The World Bank, in a recent report titled "Nigeria Development Update (June 2022): The Continuing Urgency of Business Unusual", has called on authorities in Nigeria to adopt a more flexible exchange rate system amid favourable external conditions. According to the World Bank, oil prices being the highest in nine years provides Nigeria with an opportunity to adjust the exchange rate reflective of market dynamics. The bank added that allowing further gradual adjustment in the IEFX rate where the Central Bank of Nigeria (CBN) manages the price would help eliminate misalignment and alleviate persistent FX pressures.

While the CBN in May last year took steps to unify multiple exchange rates by adopting the IEFX window rate as its official exchange rate, the World Bank noted that several different widows still exist and the parallel market premium continues to climb over the official NAFEX rate, reaching 39% at the end of Q1. According to the World Bank, "the benefits of a more effective exchange rate management, with a view toward a unified and market reflective exchange rate are more significant than in previous years." Meanwhile, clarity on Nigeria's exchange rate policy and transparency in its management is deemed necessary to attract more significant capital inflows, including foreign direct investment.

It remains to be seen whether authorities in Nigeria heed the calls for a more flexible exchange rate by the World Bank. A more flexible exchange rate system would reduce uncertainty, enhance liquidity which is a major challenge Nigeria has had to contend with, remove distortions and inspire investor confidence. We see a considerable risk that there were be another sizeable devaluation in the naira within the next few months.

Fixed Income: Investors pull funds from emerging market ETFs for the first time in four weeks

The aggressive monetary policy tightening by major central banks triggered a significant outflow from bond markets last week as traders priced for a steep cycle of interest rate hikes as inflation across the world continues to run hot. Recall that the Federal Reserve delivered a 75bps rate hike, the biggest increase in almost three decades. The aggressive monetary policy tightening from the Fed and other major central banks continued to drive investors out of bonds last week.

This is evident in the latest weekly emerging market exchange traded funds flow data published by Bloomberg on Monday. Specifically, outflows from US-listed emerging market ETFs totalled $534mn in the week ending June 17, bringing to an end four weeks of inflows that reached $3.87bn. This was the biggest outflow since November. A breakdown of the data showed that bond focussed ETFs were responsible for the net outflow last week. Last week, bond funds fell by $574mn, while equity-centric ETFs expanded by $40mn.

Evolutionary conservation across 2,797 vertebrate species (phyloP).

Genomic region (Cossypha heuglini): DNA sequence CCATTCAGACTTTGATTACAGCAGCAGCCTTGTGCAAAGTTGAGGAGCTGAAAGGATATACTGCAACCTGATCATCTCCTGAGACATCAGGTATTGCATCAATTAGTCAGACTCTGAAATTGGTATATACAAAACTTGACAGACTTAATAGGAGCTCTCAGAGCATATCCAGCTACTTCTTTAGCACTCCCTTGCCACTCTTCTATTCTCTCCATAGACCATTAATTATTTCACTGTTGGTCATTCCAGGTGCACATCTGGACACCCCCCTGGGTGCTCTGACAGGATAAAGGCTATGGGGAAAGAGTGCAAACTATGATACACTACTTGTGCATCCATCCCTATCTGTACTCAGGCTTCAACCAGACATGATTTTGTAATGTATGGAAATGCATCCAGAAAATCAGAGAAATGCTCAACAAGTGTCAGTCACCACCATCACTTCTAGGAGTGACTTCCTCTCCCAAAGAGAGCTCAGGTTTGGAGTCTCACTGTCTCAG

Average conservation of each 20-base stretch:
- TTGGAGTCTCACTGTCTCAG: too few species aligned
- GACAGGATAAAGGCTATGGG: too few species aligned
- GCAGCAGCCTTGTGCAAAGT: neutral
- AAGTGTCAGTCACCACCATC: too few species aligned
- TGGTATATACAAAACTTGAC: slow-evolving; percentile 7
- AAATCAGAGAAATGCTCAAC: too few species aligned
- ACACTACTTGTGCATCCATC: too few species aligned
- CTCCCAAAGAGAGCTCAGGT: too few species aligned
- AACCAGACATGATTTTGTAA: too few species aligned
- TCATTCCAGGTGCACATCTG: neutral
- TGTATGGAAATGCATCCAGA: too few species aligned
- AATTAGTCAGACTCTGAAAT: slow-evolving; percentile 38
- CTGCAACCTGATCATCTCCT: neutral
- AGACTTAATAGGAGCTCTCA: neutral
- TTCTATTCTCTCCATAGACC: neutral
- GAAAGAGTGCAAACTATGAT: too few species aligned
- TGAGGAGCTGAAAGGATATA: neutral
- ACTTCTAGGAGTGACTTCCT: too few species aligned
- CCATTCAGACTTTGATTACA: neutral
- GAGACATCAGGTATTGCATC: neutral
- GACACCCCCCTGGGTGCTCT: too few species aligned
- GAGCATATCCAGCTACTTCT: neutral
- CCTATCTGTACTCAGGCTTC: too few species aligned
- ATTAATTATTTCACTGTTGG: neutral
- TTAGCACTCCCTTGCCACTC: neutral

African bonds were not spared, with almost all ETFs that target specific African countries recording a net outflow last week. South African bond focussed ETFs suffered the biggest net outflow, with investors pulling $21.1mn last week. Egyptian and Nigerian focussed bond ETFs also suffered significant portfolio outflows last week, with investors pulling $11.1mn and $8.4mn, respectively. While African bonds were resilient in 2020 and 2021, the resilience has broken down this year, with African bonds suffering a substantial blow this year.

The hawkish shift from major central banks and shift higher in global interest rates have driven up debt servicing costs and made it significantly more expensive for African sovereigns to refinance themselves. In some instances, African government bond yields have more than doubled over the past 12 months, reflecting the higher lending costs and deterioration in investor risk appetite as mounting recession risks and the ongoing war in Ukraine continue to push investors into haven assets. As pointed out in recent commentary, near term risks for African bonds remain skewed firmly to the upside. That said, the next few months will present some excellent buying opportunities for investors before the global monetary policy tide turns and the appeal of bonds improves.

Macroeconomic: Egypt plans to decrease its carry trade reliance and focus on attracting more FDI

Egypt has benefitted handsomely from its attractive carry trade in recent years as international investors flocked to the Egyptian debt market to take advantage of the substantial yields on offer. However, Egypt’s once-lucrative carry trade has diminished this year as inflation soars and sentiment towards the country deteriorates, given its sensitivity to the situation in Ukraine. Note that Egypt is highly dependent on food imports from Ukraine and Russia. Moreover, tourism receipts have plunged as Russian arrivals fell.

Egypt’s seen some $20bn in foreign outflows this year as investors in local debt exited. The mass exodus of foreign capital, together with the significant devaluation in the currency, has pushed Egyptian local currency bond yields significantly higher. For context, Egypt’s 2030 local currency bond yield is trading at around 16.45%, which compares to its year-to-date lows of 14.19% at the start of the year. With Egyptian portfolio flows under pressure, the country is looking to decrease its reliance on the carry trade.

Speaking yesterday, Finance Minister Mohamed Maait said Egypt should focus on attracting more foreign direct investment and boosting exports. Egypt saw FDI drop 12% in 2021 but remained one of the continent’s main recipients, according to the latest report from the United Nations Conference on Trade and Development. Egypt’s Gulf allies have pledged more than $22bn in deposits and investments since the war began.

The Finance Minister expressed concern over the impact of high interest rates on the debt servicing costs for Egypt, one of the Middle East’s most indebted nations. Egypt has been in talks with the International Monetary Fund for assistance, with recent discussions focusing on a possible 3- to 4-year program. While the timing of an IMF program is unclear, a new program would provide much-needed relief for the heavily indebted country.